Solana Beach getting serious about 101 revamp

Solana Speedway may currently be the most fitting name for this city’s stretch of historic Highway 101.

Cars zip through the 1.2-mile, four-lane straightaway, headed south toward picturesque downtown Del Mar or north to Cardiff and Encinitas. Many of the drivers, eyes gazing forward, traverse the city of Solana Beach, not even thinking to look out their side window.

But they soon may have reason to turn their heads.

After 10 years of conversations, city leaders are finally beginning to take serious steps into turning their portion of the 101 into a modern, inviting, urban district that they hope will become a moneymaking machine.

“It’s kind of like the baseball move, you build it, they’ll come,” said City Manager David Ott, alluding to the film “Field of Dreams.” “This is a financial engine that’s not being utilized at all within the city.”

With sales-tax revenue down $100,000, or 22 percent from this point last fiscal year, and property values falling due to the recession, it is hoped that revitalizing the main stretch of Solana Beach will be a major factor in eventually solving both problems.

“Highway 101 is like this jewel that just needs polish,” Mayor Mike Nichols said. “You do have areas where it’s unsafe to walk, you don’t have sidewalks, curbs and gutters, [there are] drainage issues, you have just accessibility issues and all that stuff needs to get fixed so we can really create this great place along the 101.”

Solana Beach retained renowned city-redesign consultant Dan Burden to study the area. Burden is credited with analyzing more than 2,000 cities across the world, and also worked with San Diego on La Jolla’s Bird Rock revitalization.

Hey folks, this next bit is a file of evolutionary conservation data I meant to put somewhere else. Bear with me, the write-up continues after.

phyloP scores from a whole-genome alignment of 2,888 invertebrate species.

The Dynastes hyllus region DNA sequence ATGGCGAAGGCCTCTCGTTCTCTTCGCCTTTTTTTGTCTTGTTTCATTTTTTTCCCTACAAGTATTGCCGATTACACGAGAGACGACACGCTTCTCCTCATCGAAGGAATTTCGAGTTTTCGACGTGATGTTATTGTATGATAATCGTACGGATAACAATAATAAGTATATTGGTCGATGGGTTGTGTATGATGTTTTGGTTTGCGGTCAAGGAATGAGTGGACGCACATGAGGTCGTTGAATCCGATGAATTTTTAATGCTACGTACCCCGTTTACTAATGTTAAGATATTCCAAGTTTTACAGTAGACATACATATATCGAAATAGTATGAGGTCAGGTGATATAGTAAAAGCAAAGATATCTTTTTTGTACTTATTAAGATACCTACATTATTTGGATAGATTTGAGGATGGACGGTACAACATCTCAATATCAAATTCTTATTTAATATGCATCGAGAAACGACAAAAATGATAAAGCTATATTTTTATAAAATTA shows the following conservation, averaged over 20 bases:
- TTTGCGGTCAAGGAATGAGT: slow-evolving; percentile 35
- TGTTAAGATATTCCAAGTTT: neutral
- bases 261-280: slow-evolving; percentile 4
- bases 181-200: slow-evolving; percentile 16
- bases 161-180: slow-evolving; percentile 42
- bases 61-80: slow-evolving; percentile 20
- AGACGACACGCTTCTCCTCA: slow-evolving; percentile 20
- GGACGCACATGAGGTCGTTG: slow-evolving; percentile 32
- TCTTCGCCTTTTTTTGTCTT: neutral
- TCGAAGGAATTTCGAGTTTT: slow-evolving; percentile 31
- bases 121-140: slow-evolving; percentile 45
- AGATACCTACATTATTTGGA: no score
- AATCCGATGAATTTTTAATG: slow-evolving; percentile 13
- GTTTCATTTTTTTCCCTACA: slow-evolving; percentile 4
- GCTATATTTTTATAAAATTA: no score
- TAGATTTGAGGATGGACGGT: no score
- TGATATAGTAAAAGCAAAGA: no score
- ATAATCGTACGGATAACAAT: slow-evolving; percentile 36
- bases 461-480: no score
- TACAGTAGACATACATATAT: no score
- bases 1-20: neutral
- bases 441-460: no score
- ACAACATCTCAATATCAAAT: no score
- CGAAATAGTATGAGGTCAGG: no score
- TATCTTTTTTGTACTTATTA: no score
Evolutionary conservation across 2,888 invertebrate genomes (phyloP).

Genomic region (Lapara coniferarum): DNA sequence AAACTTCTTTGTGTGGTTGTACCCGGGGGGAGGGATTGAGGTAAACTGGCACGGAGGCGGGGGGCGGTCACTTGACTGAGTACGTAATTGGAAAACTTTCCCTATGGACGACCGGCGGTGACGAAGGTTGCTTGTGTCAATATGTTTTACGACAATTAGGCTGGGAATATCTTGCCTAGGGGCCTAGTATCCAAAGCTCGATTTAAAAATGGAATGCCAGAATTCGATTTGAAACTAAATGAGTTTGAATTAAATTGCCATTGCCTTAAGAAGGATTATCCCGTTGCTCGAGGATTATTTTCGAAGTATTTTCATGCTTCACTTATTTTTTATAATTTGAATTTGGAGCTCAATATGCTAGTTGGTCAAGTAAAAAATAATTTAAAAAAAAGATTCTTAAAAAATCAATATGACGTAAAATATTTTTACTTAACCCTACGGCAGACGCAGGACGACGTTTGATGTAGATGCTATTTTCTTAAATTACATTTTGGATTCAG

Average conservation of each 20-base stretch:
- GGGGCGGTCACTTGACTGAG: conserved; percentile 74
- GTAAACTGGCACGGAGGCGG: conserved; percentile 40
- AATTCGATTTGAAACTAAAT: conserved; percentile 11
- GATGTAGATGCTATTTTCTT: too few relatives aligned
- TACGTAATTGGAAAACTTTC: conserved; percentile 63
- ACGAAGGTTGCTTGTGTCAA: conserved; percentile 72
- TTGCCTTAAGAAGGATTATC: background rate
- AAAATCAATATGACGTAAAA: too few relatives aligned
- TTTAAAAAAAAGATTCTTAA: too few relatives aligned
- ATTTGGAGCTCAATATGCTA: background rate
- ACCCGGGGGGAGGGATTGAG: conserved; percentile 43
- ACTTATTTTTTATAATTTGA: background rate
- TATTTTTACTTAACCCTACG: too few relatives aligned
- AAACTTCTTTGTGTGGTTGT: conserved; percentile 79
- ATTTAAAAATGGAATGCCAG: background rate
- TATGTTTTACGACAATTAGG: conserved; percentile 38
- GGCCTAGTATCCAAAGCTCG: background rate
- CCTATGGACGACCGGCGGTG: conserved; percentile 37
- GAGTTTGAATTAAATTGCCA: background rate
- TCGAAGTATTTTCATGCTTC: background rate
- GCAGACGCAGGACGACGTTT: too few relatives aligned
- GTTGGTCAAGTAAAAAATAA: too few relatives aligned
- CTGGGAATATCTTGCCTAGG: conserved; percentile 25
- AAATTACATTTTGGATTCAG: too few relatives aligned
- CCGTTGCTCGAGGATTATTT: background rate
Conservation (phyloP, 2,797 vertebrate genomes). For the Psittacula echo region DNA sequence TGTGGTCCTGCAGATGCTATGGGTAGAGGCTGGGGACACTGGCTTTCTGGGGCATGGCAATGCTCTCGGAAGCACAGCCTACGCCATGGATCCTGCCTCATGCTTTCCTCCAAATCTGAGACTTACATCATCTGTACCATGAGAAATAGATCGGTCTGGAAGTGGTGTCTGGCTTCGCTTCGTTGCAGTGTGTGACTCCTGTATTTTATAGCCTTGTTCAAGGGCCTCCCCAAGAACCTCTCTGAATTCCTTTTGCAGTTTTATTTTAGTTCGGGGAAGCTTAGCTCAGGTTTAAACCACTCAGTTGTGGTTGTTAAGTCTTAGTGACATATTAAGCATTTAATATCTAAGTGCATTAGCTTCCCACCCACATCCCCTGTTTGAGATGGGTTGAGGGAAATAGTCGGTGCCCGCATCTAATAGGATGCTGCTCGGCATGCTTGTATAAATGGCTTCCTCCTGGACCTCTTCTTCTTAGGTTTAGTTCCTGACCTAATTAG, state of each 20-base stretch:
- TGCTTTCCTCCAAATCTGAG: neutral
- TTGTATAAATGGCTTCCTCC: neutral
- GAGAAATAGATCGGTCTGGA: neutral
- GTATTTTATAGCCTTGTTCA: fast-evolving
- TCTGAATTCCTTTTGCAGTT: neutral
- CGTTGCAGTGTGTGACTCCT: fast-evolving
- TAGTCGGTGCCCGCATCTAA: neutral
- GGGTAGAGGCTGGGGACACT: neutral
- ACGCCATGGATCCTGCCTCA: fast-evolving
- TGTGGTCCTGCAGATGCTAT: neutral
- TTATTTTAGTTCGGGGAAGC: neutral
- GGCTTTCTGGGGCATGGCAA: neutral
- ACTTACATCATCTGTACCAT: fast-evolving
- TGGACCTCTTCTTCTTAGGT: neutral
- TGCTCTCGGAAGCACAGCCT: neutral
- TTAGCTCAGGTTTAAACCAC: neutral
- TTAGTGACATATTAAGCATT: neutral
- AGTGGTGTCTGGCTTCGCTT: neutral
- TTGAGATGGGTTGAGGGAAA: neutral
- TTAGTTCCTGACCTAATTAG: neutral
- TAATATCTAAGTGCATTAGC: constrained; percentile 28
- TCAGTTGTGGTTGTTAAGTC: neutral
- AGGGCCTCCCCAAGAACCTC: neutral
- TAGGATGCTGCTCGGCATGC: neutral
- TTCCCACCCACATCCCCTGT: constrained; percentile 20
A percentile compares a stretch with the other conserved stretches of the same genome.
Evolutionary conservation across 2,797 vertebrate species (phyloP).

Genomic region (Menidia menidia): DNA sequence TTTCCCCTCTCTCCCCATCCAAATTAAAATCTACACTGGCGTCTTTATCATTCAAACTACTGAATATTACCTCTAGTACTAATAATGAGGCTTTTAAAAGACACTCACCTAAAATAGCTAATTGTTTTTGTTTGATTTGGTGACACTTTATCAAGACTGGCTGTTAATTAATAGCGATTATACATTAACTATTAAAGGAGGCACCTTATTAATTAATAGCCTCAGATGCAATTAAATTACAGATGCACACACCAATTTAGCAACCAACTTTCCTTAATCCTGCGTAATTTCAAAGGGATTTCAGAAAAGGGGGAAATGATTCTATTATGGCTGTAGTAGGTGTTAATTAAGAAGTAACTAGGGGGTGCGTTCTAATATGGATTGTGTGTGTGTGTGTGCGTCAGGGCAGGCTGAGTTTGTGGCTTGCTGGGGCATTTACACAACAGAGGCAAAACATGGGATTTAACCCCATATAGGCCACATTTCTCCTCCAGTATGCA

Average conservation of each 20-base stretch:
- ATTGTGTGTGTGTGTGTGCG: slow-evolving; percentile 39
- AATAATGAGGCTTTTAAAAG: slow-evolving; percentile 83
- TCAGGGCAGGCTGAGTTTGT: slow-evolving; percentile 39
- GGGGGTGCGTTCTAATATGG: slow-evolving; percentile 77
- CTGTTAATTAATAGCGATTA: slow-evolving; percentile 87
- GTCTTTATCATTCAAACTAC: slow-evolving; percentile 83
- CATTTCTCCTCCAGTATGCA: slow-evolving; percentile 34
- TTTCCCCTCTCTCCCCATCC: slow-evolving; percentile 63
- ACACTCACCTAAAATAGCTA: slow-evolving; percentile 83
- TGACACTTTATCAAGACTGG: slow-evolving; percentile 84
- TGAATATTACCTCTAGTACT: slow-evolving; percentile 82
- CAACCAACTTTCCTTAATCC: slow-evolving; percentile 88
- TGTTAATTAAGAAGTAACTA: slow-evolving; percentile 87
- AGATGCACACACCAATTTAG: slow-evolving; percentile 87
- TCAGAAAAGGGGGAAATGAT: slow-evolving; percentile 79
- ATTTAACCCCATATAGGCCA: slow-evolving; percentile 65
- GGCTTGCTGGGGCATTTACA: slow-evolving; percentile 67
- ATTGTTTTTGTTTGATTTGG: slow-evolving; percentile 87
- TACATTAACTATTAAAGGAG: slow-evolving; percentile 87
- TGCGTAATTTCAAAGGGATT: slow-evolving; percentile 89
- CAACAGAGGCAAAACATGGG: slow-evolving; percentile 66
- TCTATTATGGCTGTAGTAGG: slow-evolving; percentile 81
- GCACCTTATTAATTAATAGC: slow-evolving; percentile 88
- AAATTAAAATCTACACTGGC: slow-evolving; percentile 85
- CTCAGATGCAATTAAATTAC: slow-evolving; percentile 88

“Many new stores have moved in and indeed people are coming from out of the neighborhood, as well as throughout the neighborhoods, now down to the spine street they used to avoid,” he said of La Jolla Boulevard.

But Nichols said the goal for this project is to keep Solana Beach unique, not have it become another version of Bird Rock or any other gentrified city.

“We don’t want to make it any different than the character we have now,” the mayor said. “It’s more about enhancing.”

While the current stretch of Highway 101 in Solana Beach does contain some newer shops and strip malls, there is also a construction rental company and trailer park. Other stretches either have old or missing sidewalks where pedestrians must walk on the same level as passing cars.

Among other ideas, Burden most notably suggested reducing the amount of traffic lanes to one for each direction, installing back-in only reverse-angle parking, widening sidewalks, and, as in Bird Rock, replacing traffic lights with roundabouts, which he said reduce personal injury accidents by 90 percent. His goal is to slow traffic, promote alternate modes of transportation, and contribute to a healthier, pedestrian or bicycling lifestyle.

“The road itself is aging, it’s built for an earlier nation just to move mass quantities of steel and rubber, and that’s changing,” Burden said.

Ott estimated the cost of the entire project to be between $12 million and
$15 million.

Burden is working on a concept for the revitalization, and the Nasland Civil Engineering firm will study its feasibility. They will return to the council in January with their findings and suggestions.

The city has already received one grant towards the project and is currently seeking more funds. It does not plan to go to the public for money or a vote.

Related posts:

  1. Mayor’s view: History of Hwy. 101 serves as inspiration
  2. Center revamp elicits support
  3. Special night at Solana Beach City Hall
  4. Solana Beach prepares for massive fairgrounds expansion
  5. Community Leader’s View: Solana Beach reconsiders plan for spending, saving

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